Micro-Print – Functional inks for inkjet printing

Inkjet printing is a highly attractive technology whose capabilities are increasingly used for printing functional structures in addition to colour printing. For example, electronic circuit boards can now be produced using printing technology. Rapid prototyping also makes use of inkjet printing to build up objects of any complexity layer by layer, which can be used either as models or as finished components, for example in lightweight construction. Accordingly, inks with a wide variety of properties are increasingly being used for these applications.

Range of services

  • Formulation of aqueous or solvent-based inkjet inks
  • Biofunctional inks
  • Inks containing nano- and microparticles
  • UV curable inks
  • Conductive and semiconductor inks
  • Printing of high-resolution structures

Ink formulations for the processing of various functional components

Replaceable cartridge in the high-precision printer Dimatix 3000.
Replaceable cartridge in the high-precision printer Dimatix 3000.

At Fraunhofer IGB, ink formulations are developed for processing a wide range of functional components. In particular, we produce biofunctional inks, for example to make biomolecules available for the production of sensors or medical assays for fast and automated processing. Nanoparticles are another functional component that can be adapted in a variety of ways. Depending on their chemical composition, they introduce different properties such as electrical charge, conductivity, color or fluorescence into an ink. Depending on the requirements, we produce aqueous or solvent-based inks. Any additives required to adjust the rheological properties of the inks are adapted to the properties of the functional components. For the printing of high-precision, flat structural elements, we use a state-of-the-art high-precision printer, the Dimatix Material Printer-3000 (FUJIFILM Dimatix, USA).

Printed nanoparticles on a glass surface.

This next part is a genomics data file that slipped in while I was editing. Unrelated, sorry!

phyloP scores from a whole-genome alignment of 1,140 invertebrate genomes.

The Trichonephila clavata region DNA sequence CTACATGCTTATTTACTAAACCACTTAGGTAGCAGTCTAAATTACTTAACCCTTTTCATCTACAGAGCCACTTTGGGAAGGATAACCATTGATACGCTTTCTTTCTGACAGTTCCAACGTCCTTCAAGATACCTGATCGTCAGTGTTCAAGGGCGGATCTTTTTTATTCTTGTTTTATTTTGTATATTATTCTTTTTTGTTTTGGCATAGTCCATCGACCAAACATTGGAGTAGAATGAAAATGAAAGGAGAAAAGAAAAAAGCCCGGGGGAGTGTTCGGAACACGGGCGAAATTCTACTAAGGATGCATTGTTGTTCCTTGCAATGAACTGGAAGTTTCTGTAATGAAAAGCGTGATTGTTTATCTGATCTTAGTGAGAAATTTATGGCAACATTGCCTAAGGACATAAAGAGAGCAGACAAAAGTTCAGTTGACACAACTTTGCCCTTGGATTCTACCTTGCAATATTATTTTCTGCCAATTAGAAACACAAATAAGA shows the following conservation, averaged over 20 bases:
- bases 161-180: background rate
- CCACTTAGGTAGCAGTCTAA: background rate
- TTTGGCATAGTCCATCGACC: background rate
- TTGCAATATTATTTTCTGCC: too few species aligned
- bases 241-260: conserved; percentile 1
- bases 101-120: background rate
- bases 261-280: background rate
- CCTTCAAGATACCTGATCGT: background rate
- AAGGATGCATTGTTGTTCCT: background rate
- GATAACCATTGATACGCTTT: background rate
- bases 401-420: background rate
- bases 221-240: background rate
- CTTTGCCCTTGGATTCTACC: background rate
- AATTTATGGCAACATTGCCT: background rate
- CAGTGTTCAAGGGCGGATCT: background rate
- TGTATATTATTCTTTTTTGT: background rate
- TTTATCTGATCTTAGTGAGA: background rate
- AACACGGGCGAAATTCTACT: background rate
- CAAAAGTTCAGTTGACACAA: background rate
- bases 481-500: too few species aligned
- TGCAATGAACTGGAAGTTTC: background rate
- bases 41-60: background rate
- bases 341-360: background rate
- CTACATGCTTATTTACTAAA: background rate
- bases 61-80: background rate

Printed nanoparticles on a glass surface.

Inks containing nanoparticles

Nanoparticles have the potential to transport a wide range of functions: Both the properties of the particle shell, such as the provision of certain chemical groups, and the loading of the particle core with dyes or active components, which are released after printing, for example in contact with water, can contribute to the systematic design of material properties. Fraunhofer IGB develops inkjet-compatible formulations for the targeted and structured application of suspensions of functional nanoparticles. For example, we have developed a washable, water-based ink for coating surfaces with electrically charged nanoparticles. Glass carriers printed with a layer of positively charged nanoparticles are being tested as substrates for the development of sensitive rapid tests based on nucleic acid microarrays microarrays.

Adaption of the surface tension of inkjet inks.
Adaption of the surface tension of inkjet inks.
Printed nanoparticle layers.
Printed nanoparticle layers.

Biofunctional inks

In biotechnology, too, there is a growing demand for processes for reproducible and automatable processing of materials - especially for the processing of biological or biofunctional materials. Fraunhofer IGB has developed an ink formulation for processing proteins while preserving their native functionality. These biofunctional inks can be used to make certain areas on a substrate attractive for the adhesion of different cell types. Photocrosslinkable protein inks will one day be used to create three-dimensional carrier structures for cells. We have used water-soluble and protein-compatible components to adjust the viscosity and surface tension of the inks (see diagram).

Another example is the use of the inkjet printing process for the development of biomaterials that can be used for cell assays: By adding particles of different sizes to the ink we can, for example, create fields with different topographies and investigate their influence on cell adhesion.


Inkjet technology enables the material application of expensive and high-quality substances with pinpoint accuracy and virtually no loss. Fraunhofer IGB is currently working on ink formulations made of UV-A-crosslinkable biopolymers for use in 3D inkjet printing processes.



We would like to thank the Federal Ministry of Education and Research (BMBF) for funding the project "Micro-Print - Printing technology for innovative functional surfaces", funding code 01 RI 0618A.

Project partners


  • Fraunhofer Institute for Manufacturing Engineering and Automation IPA, Stuttgart
  • SCHOTT Technical Glass Solutions GmbH, Jena
  • Inomat GmbH, Neunkirchen